Lactose Intolerant

24.01.2014 § Leave a comment

A few years ago, I was surprise to hear my gastroenterologist tell me that 100% of Asians are lactose intolerant. So I have been drinking soy milk all this time. Today Brentano’s intern introduced me to Lactaid, a milk that is lactose free. She said she has been drinking it for two years. Really? I got curious and immediately started reading the carton.

I don’t know when I started this habit of reading labels. I grew up in an era when we bought food by weight or by pieces from local markets. If you bought pork, the butcher would weigh the meat and tie a string of raffia on it so you could carry the meat without touching it. The packaging material included large leaves, like lotus leaves. Old newspaper was a luxury since it cost money to buy newspaper—although come to think of it now, that would have been the most toxic packing material you could have in those days. We would go to the deli next door to buy our daily supplies with our own bowls, go to the produce market to buy vegetables and put them in our baskets without any packaging. No plastic bags, no labels, nor would we know where the food was produced. My mother told me about how she bought sesame oil in her youth: They would bring their own bottles to the oil shop with its big drums of oil, and the shopkeeper would weight the sesame oil and shoot the oil through a funnel into her narrow necked bottle. « Read the rest of this entry »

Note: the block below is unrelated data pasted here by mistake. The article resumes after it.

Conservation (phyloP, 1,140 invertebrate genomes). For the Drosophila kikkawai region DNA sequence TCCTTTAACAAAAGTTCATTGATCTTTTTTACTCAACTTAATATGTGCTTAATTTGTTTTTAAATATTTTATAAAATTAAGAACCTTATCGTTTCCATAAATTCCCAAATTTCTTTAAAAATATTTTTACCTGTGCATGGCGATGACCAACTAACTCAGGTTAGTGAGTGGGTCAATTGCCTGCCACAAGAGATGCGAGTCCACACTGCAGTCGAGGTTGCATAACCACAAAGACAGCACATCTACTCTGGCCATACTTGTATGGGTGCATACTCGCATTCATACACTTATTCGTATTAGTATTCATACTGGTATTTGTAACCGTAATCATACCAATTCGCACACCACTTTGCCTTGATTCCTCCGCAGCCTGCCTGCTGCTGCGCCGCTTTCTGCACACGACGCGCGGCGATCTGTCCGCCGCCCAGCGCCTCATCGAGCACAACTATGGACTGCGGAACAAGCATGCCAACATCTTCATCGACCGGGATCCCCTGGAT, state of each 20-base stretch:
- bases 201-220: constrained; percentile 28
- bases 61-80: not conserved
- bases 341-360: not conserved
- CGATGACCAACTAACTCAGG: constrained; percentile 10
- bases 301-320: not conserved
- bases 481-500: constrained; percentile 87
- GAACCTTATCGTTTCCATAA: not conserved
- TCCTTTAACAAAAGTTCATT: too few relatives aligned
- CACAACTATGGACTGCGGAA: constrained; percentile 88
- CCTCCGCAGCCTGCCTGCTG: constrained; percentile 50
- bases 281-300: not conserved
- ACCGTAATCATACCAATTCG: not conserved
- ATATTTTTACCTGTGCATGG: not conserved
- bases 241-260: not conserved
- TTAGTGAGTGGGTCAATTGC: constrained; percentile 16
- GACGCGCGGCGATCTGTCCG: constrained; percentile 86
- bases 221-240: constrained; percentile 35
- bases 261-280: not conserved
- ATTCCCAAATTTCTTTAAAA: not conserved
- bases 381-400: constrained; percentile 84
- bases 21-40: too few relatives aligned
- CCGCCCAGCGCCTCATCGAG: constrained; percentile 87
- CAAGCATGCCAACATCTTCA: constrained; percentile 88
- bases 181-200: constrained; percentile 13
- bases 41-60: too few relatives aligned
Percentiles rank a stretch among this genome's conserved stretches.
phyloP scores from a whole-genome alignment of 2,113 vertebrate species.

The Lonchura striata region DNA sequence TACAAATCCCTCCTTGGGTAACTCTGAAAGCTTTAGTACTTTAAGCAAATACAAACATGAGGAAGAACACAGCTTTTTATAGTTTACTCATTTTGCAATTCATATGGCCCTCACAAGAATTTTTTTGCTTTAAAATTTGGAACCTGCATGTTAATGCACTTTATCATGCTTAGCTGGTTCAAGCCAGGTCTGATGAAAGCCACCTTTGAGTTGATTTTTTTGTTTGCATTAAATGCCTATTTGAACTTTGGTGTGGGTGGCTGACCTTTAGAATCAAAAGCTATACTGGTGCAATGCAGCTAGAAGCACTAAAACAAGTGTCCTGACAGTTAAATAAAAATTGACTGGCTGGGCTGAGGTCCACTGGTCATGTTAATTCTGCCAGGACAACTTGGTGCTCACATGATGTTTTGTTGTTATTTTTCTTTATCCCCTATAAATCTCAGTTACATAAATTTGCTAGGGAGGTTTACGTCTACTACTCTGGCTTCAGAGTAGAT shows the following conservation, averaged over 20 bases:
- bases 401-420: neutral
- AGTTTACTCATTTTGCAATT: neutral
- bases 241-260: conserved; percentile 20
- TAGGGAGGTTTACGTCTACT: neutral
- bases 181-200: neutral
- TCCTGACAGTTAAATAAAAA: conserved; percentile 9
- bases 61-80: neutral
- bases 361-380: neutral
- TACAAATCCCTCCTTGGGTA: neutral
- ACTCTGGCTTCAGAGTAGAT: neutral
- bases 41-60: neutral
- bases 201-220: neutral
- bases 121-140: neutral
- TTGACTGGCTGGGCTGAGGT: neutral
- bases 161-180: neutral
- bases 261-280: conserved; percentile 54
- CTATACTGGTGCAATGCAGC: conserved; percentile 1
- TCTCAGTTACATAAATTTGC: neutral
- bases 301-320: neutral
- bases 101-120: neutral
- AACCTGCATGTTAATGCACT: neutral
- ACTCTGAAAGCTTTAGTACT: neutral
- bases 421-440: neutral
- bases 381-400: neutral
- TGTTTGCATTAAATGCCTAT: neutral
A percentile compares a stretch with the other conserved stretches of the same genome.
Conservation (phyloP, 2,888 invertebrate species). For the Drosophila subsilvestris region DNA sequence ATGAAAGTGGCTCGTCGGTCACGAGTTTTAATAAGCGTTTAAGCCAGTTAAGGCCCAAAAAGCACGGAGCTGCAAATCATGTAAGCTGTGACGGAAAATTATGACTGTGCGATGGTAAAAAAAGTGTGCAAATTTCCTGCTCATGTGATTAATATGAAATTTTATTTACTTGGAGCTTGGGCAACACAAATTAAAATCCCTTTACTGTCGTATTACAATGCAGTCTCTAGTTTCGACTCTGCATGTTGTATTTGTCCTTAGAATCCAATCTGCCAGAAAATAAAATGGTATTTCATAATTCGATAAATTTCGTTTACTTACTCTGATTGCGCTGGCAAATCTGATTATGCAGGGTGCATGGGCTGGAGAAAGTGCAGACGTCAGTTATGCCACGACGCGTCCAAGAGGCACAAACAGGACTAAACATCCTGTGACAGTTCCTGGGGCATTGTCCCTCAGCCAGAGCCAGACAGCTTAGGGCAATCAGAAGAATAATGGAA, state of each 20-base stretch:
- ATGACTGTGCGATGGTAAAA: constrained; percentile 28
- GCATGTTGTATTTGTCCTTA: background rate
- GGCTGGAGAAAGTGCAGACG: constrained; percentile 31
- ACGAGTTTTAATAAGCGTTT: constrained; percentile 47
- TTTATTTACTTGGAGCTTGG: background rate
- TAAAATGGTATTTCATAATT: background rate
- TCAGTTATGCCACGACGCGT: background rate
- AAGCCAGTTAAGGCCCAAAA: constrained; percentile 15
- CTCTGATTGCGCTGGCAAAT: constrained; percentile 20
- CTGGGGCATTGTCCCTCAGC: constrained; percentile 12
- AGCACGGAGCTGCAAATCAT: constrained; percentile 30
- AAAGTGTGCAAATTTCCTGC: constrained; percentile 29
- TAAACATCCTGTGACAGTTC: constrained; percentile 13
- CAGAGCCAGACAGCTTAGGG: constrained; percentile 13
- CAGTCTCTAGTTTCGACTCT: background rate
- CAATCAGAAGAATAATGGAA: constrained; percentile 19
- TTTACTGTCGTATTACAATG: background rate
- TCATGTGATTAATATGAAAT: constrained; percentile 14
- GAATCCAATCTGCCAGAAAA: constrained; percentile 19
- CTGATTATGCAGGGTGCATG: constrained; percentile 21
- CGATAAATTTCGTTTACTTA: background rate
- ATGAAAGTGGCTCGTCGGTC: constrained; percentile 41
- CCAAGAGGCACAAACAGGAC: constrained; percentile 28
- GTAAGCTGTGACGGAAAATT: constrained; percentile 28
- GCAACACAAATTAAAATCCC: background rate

Bathtubs and Robes

12.07.2012 § Leave a comment

A Cultural Difference

I got into the habit of taking hot baths after experiencing the hot spring bath culture in Japan, and I started to notice the difference between the hotels in Japan and the US. First, the bathtubs in Japan are shorter but deeper so the water covers a person up to her neck. By contrast, the hotel tubs in the US are longer but shallower. If a person wants to warm up her knees and shoulders at the same time it is a bit hard. One has to sit up straight to soak her knees or lie down completely and bend her knees to soak her shoulders in hot water. Atami Hot Springs

Atami Hot Springs

Atami Hot Springs

I also noticed that the hotels in Japan always prepare you with a toothbrush and toothpaste and a pair of disposable slippers.  None of these could be found at the Minneapolis Hilton I checked into when I visited our representative in Minnesota.  « Read the rest of this entry »

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